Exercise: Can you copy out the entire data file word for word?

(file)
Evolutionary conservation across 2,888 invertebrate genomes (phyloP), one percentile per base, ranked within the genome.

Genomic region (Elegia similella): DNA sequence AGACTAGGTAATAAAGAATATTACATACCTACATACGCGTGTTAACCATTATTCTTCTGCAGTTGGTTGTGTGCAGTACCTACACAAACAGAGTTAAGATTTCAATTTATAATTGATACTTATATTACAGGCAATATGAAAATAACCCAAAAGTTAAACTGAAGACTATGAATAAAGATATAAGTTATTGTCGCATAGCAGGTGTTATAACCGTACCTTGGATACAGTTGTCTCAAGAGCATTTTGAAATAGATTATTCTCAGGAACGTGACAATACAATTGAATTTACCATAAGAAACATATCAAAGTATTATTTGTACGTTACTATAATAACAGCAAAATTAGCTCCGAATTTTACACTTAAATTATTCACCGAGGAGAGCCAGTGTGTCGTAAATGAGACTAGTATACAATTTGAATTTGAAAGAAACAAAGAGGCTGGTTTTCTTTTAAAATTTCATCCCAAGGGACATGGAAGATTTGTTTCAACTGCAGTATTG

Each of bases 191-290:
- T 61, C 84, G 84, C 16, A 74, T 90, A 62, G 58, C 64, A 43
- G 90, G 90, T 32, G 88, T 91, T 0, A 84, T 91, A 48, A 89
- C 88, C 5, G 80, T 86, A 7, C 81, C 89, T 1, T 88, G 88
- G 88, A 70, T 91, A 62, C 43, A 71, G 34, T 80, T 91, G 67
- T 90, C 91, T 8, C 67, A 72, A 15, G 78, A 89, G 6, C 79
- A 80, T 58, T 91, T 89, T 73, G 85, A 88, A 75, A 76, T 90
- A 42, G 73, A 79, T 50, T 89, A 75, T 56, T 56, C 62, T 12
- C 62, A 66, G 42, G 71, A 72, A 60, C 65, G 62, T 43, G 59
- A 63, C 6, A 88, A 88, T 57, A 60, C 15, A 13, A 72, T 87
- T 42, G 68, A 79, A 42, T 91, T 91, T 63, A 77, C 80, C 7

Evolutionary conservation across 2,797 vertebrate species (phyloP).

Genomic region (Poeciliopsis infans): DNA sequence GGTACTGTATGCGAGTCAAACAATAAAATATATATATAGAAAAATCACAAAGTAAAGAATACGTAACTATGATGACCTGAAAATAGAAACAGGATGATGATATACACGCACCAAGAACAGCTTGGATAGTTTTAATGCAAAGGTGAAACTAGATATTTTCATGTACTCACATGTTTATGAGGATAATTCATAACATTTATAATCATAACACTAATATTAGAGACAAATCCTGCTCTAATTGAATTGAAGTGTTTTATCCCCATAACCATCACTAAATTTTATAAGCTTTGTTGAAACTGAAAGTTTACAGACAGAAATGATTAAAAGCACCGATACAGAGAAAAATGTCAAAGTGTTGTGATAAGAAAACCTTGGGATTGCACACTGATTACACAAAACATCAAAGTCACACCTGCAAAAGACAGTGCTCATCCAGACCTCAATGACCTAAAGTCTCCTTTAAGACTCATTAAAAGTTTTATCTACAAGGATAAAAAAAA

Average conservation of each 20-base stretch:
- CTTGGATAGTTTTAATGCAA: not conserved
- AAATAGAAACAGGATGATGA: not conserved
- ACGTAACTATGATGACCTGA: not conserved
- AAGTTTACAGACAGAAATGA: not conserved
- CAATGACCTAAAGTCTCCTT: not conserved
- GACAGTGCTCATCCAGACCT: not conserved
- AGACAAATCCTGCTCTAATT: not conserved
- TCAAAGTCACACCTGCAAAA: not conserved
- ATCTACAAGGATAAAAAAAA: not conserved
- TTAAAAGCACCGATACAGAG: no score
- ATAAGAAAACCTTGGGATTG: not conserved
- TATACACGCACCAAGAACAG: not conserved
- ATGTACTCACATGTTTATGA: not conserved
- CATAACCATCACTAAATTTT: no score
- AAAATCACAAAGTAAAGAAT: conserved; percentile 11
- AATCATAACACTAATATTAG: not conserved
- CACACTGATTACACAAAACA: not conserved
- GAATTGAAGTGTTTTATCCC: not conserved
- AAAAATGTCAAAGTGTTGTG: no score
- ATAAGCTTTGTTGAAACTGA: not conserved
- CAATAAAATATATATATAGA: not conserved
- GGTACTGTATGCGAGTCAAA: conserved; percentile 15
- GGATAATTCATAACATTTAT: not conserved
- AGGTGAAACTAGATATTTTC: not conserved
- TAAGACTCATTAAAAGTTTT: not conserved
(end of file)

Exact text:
Evolutionary conservation across 2,888 invertebrate genomes (phyloP), one percentile per base, ranked within the genome.

Genomic region (Elegia similella): DNA sequence AGACTAGGTAATAAAGAATATTACATACCTACATACGCGTGTTAACCATTATTCTTCTGCAGTTGGTTGTGTGCAGTACCTACACAAACAGAGTTAAGATTTCAATTTATAATTGATACTTATATTACAGGCAATATGAAAATAACCCAAAAGTTAAACTGAAGACTATGAATAAAGATATAAGTTATTGTCGCATAGCAGGTGTTATAACCGTACCTTGGATACAGTTGTCTCAAGAGCATTTTGAAATAGATTATTCTCAGGAACGTGACAATACAATTGAATTTACCATAAGAAACATATCAAAGTATTATTTGTACGTTACTATAATAACAGCAAAATTAGCTCCGAATTTTACACTTAAATTATTCACCGAGGAGAGCCAGTGTGTCGTAAATGAGACTAGTATACAATTTGAATTTGAAAGAAACAAAGAGGCTGGTTTTCTTTTAAAATTTCATCCCAAGGGACATGGAAGATTTGTTTCAACTGCAGTATTG

Each of bases 191-290:
- T 61, C 84, G 84, C 16, A 74, T 90, A 62, G 58, C 64, A 43
- G 90, G 90, T 32, G 88, T 91, T 0, A 84, T 91, A 48, A 89
- C 88, C 5, G 80, T 86, A 7, C 81, C 89, T 1, T 88, G 88
- G 88, A 70, T 91, A 62, C 43, A 71, G 34, T 80, T 91, G 67
- T 90, C 91, T 8, C 67, A 72, A 15, G 78, A 89, G 6, C 79
- A 80, T 58, T 91, T 89, T 73, G 85, A 88, A 75, A 76, T 90
- A 42, G 73, A 79, T 50, T 89, A 75, T 56, T 56, C 62, T 12
- C 62, A 66, G 42, G 71, A 72, A 60, C 65, G 62, T 43, G 59
- A 63, C 6, A 88, A 88, T 57, A 60, C 15, A 13, A 72, T 87
- T 42, G 68, A 79, A 42, T 91, T 91, T 63, A 77, C 80, C 7

Evolutionary conservation across 2,797 vertebrate species (phyloP).

Genomic region (Poeciliopsis infans): DNA sequence GGTACTGTATGCGAGTCAAACAATAAAATATATATATAGAAAAATCACAAAGTAAAGAATACGTAACTATGATGACCTGAAAATAGAAACAGGATGATGATATACACGCACCAAGAACAGCTTGGATAGTTTTAATGCAAAGGTGAAACTAGATATTTTCATGTACTCACATGTTTATGAGGATAATTCATAACATTTATAATCATAACACTAATATTAGAGACAAATCCTGCTCTAATTGAATTGAAGTGTTTTATCCCCATAACCATCACTAAATTTTATAAGCTTTGTTGAAACTGAAAGTTTACAGACAGAAATGATTAAAAGCACCGATACAGAGAAAAATGTCAAAGTGTTGTGATAAGAAAACCTTGGGATTGCACACTGATTACACAAAACATCAAAGTCACACCTGCAAAAGACAGTGCTCATCCAGACCTCAATGACCTAAAGTCTCCTTTAAGACTCATTAAAAGTTTTATCTACAAGGATAAAAAAAA

Average conservation of each 20-base stretch:
- CTTGGATAGTTTTAATGCAA: not conserved
- AAATAGAAACAGGATGATGA: not conserved
- ACGTAACTATGATGACCTGA: not conserved
- AAGTTTACAGACAGAAATGA: not conserved
- CAATGACCTAAAGTCTCCTT: not conserved
- GACAGTGCTCATCCAGACCT: not conserved
- AGACAAATCCTGCTCTAATT: not conserved
- TCAAAGTCACACCTGCAAAA: not conserved
- ATCTACAAGGATAAAAAAAA: not conserved
- TTAAAAGCACCGATACAGAG: no score
- ATAAGAAAACCTTGGGATTG: not conserved
- TATACACGCACCAAGAACAG: not conserved
- ATGTACTCACATGTTTATGA: not conserved
- CATAACCATCACTAAATTTT: no score
- AAAATCACAAAGTAAAGAAT: conserved; percentile 11
- AATCATAACACTAATATTAG: not conserved
- CACACTGATTACACAAAACA: not conserved
- GAATTGAAGTGTTTTATCCC: not conserved
- AAAAATGTCAAAGTGTTGTG: no score
- ATAAGCTTTGTTGAAACTGA: not conserved
- CAATAAAATATATATATAGA: not conserved
- GGTACTGTATGCGAGTCAAA: conserved; percentile 15
- GGATAATTCATAACATTTAT: not conserved
- AGGTGAAACTAGATATTTTC: not conserved
- TAAGACTCATTAAAAGTTTT: not conserved